It was revealed at the First Women Summit 2016 by Caroline Dinenage, parliamentary under secretary for Women and Equalities and Family Justice, that the 19.2 per cent difference in wages between genders did not truly reflect the pay gap for those working full time, or in fact those aged under 40. This, she said, was due to the increasing number of women in part-time work and lower-paid jobs. She also argued that women who returned to work after taking maternity leave endured lower pay and fewer promotions for decades.
While the actual gap only really starts for those aged 40 and beyond, women’s rights campaigner Fawcett Society maintained that at the current rate of progress it would take 50 years to close the pay gap – this statistic was backed by the UK Commission for Employment and Skills’ “Opportunities and outcomes in education and work: Gender effects” report. It suggested women working full time are paid less than men in 90 per cent of sectors, with those working in financial and insurance sectors among the worst affected.
This has led to numerous industries calling out for a change – one such sector being research and invention.
Read more about the gender pay gap:
- Nearly 80% staff believe men and women are paid equally
- The gender pay gap is something that defies all logic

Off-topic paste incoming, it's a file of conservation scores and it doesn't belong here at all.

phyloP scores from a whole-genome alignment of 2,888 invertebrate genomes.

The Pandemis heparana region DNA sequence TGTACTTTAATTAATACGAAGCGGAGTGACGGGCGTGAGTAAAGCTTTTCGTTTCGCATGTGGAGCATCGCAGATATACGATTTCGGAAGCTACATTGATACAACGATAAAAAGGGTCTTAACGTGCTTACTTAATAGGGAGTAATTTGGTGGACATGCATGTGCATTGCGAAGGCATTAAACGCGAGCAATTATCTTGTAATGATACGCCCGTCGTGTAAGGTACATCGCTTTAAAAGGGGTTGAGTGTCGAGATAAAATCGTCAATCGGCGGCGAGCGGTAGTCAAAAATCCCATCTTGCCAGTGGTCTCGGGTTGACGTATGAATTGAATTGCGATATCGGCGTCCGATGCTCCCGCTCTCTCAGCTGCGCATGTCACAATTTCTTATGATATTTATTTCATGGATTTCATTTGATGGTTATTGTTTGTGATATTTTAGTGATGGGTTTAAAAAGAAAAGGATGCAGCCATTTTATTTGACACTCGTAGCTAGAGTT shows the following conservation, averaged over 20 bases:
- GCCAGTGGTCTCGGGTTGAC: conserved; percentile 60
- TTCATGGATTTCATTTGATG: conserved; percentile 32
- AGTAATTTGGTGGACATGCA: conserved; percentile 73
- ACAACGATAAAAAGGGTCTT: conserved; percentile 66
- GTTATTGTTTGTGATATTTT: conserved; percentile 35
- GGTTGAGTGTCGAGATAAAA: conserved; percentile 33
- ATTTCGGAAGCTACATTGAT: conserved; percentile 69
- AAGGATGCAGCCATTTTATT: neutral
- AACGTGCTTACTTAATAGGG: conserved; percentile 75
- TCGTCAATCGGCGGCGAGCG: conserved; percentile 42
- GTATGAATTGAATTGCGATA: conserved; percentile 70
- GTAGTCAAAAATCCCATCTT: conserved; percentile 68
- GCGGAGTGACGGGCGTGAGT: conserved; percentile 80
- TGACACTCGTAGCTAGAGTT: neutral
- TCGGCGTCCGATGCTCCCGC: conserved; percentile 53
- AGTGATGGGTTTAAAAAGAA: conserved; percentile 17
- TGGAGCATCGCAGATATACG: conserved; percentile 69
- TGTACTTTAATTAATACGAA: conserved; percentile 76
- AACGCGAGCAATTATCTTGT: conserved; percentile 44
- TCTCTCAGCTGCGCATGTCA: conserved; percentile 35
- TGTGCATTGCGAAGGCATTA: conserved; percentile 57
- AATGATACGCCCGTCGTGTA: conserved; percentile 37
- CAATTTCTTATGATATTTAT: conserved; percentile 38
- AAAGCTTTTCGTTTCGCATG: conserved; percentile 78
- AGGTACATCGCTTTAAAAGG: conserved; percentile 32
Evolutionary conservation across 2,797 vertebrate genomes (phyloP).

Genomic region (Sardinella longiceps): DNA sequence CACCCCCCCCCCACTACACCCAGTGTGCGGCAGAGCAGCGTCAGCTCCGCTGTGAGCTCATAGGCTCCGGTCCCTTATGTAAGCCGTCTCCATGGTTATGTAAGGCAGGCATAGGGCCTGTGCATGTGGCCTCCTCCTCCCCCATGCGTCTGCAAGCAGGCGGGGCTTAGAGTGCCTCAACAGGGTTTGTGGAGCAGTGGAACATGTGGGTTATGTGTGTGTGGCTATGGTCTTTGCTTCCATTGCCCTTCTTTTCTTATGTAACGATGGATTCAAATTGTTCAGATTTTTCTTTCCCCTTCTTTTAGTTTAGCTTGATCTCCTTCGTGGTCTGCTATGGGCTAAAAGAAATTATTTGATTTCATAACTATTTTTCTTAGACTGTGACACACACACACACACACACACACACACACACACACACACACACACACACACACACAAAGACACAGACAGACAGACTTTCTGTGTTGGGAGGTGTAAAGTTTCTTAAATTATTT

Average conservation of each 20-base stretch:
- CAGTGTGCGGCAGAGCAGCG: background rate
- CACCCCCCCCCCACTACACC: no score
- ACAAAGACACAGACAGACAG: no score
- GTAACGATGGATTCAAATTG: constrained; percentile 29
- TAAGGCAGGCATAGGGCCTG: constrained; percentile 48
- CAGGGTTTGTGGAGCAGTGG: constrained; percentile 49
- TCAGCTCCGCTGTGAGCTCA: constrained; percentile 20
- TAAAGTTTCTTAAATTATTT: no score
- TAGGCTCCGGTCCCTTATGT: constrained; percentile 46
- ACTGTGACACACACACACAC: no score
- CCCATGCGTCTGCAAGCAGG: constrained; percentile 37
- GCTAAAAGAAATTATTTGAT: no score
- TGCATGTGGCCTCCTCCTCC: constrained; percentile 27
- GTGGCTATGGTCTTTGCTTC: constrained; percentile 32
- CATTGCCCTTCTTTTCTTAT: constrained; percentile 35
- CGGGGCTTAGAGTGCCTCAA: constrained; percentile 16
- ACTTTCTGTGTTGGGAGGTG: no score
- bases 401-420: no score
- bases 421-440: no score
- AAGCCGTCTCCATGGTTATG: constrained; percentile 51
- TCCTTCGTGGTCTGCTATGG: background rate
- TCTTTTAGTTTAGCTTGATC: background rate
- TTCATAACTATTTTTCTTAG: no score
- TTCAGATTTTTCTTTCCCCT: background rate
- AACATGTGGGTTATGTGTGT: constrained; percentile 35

- British women earn less than men in 90% of sectors
In industrial research, females only represent 4.2 per cent of all inventors, and earn about 14 per cent less than their male peers. The difference in earnings persists in spite of the fact that the quality of research of females does not differ from that of males. As such, Myriam Mariani of Bocconi University and Karin Hoisl of Mannheim University studied a sample of 9,692 inventors from 23 countries and found that despite the relationship between having children and income being negative, it is not statistically different for males and females.
It was concluded that part of the wage gap remained even after accounting for a large amount of personal characteristics that might differ on average between male and female inventors – which raises key issues for policy makers.
“Women are significantly underrepresented among inventors, and those who succeed as inventors earn less than their male peers,” Mariani said. She claimed policy makers needed to intervene in order to foster greater access to science-based professions during early education. To stimulate science and engineering enrolment by women, teachers needed to encourage female students to engage in scientific studies and school administrators could provide information to families about the importance of early scientific learning and socialisation processes that influence children’s preferences for science.
In addition to intervening in early educational stages, Mariani suggested equipping women with the skills and competences required to pursue inventive jobs, which would require government action to create mechanisms for ensuring equal wages for equally performing or skilled employees.
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